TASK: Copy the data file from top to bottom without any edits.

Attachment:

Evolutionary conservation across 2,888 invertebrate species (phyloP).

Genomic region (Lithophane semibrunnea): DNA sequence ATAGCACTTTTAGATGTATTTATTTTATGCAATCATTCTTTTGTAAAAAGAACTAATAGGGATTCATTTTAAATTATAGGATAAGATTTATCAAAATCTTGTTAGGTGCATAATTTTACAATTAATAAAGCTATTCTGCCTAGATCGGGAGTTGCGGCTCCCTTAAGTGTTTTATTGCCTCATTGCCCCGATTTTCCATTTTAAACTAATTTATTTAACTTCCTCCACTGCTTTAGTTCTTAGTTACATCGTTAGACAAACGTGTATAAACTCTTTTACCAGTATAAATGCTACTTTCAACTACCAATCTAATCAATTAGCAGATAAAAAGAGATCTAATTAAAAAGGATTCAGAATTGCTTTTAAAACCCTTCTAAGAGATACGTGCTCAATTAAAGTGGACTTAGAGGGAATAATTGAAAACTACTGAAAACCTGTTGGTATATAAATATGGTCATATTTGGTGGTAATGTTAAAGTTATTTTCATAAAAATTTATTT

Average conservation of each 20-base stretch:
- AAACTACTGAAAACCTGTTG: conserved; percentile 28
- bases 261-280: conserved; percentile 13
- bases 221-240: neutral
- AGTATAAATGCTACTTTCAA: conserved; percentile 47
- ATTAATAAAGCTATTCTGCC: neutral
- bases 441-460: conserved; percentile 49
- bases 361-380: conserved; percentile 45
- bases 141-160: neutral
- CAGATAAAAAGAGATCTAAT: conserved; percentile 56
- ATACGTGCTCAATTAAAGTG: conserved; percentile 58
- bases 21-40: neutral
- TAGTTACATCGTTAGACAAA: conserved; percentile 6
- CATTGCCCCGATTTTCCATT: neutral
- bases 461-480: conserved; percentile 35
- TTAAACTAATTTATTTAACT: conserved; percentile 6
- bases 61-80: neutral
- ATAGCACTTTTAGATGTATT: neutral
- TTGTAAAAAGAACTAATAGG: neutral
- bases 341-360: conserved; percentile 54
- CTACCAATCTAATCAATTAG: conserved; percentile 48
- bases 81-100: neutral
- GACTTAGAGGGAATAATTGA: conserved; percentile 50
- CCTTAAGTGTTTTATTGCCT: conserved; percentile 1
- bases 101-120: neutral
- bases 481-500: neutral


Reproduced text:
Evolutionary conservation across 2,888 invertebrate species (phyloP).

Genomic region (Lithophane semibrunnea): DNA sequence ATAGCACTTTTAGATGTATTTATTTTATGCAATCATTCTTTTGTAAAAAGAACTAATAGGGATTCATTTTAAATTATAGGATAAGATTTATCAAAATCTTGTTAGGTGCATAATTTTACAATTAATAAAGCTATTCTGCCTAGATCGGGAGTTGCGGCTCCCTTAAGTGTTTTATTGCCTCATTGCCCCGATTTTCCATTTTAAACTAATTTATTTAACTTCCTCCACTGCTTTAGTTCTTAGTTACATCGTTAGACAAACGTGTATAAACTCTTTTACCAGTATAAATGCTACTTTCAACTACCAATCTAATCAATTAGCAGATAAAAAGAGATCTAATTAAAAAGGATTCAGAATTGCTTTTAAAACCCTTCTAAGAGATACGTGCTCAATTAAAGTGGACTTAGAGGGAATAATTGAAAACTACTGAAAACCTGTTGGTATATAAATATGGTCATATTTGGTGGTAATGTTAAAGTTATTTTCATAAAAATTTATTT

Average conservation of each 20-base stretch:
- AAACTACTGAAAACCTGTTG: conserved; percentile 28
- bases 261-280: conserved; percentile 13
- bases 221-240: neutral
- AGTATAAATGCTACTTTCAA: conserved; percentile 47
- ATTAATAAAGCTATTCTGCC: neutral
- bases 441-460: conserved; percentile 49
- bases 361-380: conserved; percentile 45
- bases 141-160: neutral
- CAGATAAAAAGAGATCTAAT: conserved; percentile 56
- ATACGTGCTCAATTAAAGTG: conserved; percentile 58
- bases 21-40: neutral
- TAGTTACATCGTTAGACAAA: conserved; percentile 6
- CATTGCCCCGATTTTCCATT: neutral
- bases 461-480: conserved; percentile 35
- TTAAACTAATTTATTTAACT: conserved; percentile 6
- bases 61-80: neutral
- ATAGCACTTTTAGATGTATT: neutral
- TTGTAAAAAGAACTAATAGG: neutral
- bases 341-360: conserved; percentile 54
- CTACCAATCTAATCAATTAG: conserved; percentile 48
- bases 81-100: neutral
- GACTTAGAGGGAATAATTGA: conserved; percentile 50
- CCTTAAGTGTTTTATTGCCT: conserved; percentile 1
- bases 101-120: neutral
- bases 481-500: neutral